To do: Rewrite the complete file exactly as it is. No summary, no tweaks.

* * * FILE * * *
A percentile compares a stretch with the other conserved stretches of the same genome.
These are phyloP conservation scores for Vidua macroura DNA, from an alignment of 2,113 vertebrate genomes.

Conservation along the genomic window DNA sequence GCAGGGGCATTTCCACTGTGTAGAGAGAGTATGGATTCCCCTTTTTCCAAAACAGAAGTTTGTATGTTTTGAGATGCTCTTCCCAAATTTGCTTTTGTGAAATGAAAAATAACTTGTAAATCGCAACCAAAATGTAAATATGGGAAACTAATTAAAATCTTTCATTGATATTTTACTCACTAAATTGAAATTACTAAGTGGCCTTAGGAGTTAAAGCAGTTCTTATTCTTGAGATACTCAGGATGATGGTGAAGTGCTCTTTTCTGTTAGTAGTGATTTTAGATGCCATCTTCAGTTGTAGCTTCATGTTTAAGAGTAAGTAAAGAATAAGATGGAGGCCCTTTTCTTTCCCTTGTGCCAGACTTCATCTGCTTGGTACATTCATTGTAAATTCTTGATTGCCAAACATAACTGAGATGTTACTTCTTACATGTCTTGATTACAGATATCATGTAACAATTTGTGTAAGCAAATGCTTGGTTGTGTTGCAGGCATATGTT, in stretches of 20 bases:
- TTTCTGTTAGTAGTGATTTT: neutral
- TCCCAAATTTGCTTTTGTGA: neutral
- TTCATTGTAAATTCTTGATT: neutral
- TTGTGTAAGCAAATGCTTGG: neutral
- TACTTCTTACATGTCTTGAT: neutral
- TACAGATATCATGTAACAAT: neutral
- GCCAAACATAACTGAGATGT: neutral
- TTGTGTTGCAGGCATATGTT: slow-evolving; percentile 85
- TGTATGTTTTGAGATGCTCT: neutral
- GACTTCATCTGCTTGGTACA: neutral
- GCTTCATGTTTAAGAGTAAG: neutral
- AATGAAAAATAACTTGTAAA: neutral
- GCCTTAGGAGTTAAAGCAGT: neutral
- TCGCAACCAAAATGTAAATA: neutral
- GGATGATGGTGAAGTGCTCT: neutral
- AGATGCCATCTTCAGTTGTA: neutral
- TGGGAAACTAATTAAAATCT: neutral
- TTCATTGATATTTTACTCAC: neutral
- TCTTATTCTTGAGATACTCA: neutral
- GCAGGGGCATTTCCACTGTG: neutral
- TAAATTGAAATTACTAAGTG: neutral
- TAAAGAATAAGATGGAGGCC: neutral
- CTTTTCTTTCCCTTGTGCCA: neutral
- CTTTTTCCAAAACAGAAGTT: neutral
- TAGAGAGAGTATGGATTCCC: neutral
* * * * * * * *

A percentile compares a stretch with the other conserved stretches of the same genome.
These are phyloP conservation scores for Vidua macroura DNA, from an alignment of 2,113 vertebrate genomes.

Conservation along the genomic window DNA sequence GCAGGGGCATTTCCACTGTGTAGAGAGAGTATGGATTCCCCTTTTTCCAAAACAGAAGTTTGTATGTTTTGAGATGCTCTTCCCAAATTTGCTTTTGTGAAATGAAAAATAACTTGTAAATCGCAACCAAAATGTAAATATGGGAAACTAATTAAAATCTTTCATTGATATTTTACTCACTAAATTGAAATTACTAAGTGGCCTTAGGAGTTAAAGCAGTTCTTATTCTTGAGATACTCAGGATGATGGTGAAGTGCTCTTTTCTGTTAGTAGTGATTTTAGATGCCATCTTCAGTTGTAGCTTCATGTTTAAGAGTAAGTAAAGAATAAGATGGAGGCCCTTTTCTTTCCCTTGTGCCAGACTTCATCTGCTTGGTACATTCATTGTAAATTCTTGATTGCCAAACATAACTGAGATGTTACTTCTTACATGTCTTGATTACAGATATCATGTAACAATTTGTGTAAGCAAATGCTTGGTTGTGTTGCAGGCATATGTT, in stretches of 20 bases:
- TTTCTGTTAGTAGTGATTTT: neutral
- TCCCAAATTTGCTTTTGTGA: neutral
- TTCATTGTAAATTCTTGATT: neutral
- TTGTGTAAGCAAATGCTTGG: neutral
- TACTTCTTACATGTCTTGAT: neutral
- TACAGATATCATGTAACAAT: neutral
- GCCAAACATAACTGAGATGT: neutral
- TTGTGTTGCAGGCATATGTT: slow-evolving; percentile 85
- TGTATGTTTTGAGATGCTCT: neutral
- GACTTCATCTGCTTGGTACA: neutral
- GCTTCATGTTTAAGAGTAAG: neutral
- AATGAAAAATAACTTGTAAA: neutral
- GCCTTAGGAGTTAAAGCAGT: neutral
- TCGCAACCAAAATGTAAATA: neutral
- GGATGATGGTGAAGTGCTCT: neutral
- AGATGCCATCTTCAGTTGTA: neutral
- TGGGAAACTAATTAAAATCT: neutral
- TTCATTGATATTTTACTCAC: neutral
- TCTTATTCTTGAGATACTCA: neutral
- GCAGGGGCATTTCCACTGTG: neutral
- TAAATTGAAATTACTAAGTG: neutral
- TAAAGAATAAGATGGAGGCC: neutral
- CTTTTCTTTCCCTTGTGCCA: neutral
- CTTTTTCCAAAACAGAAGTT: neutral
- TAGAGAGAGTATGGATTCCC: neutral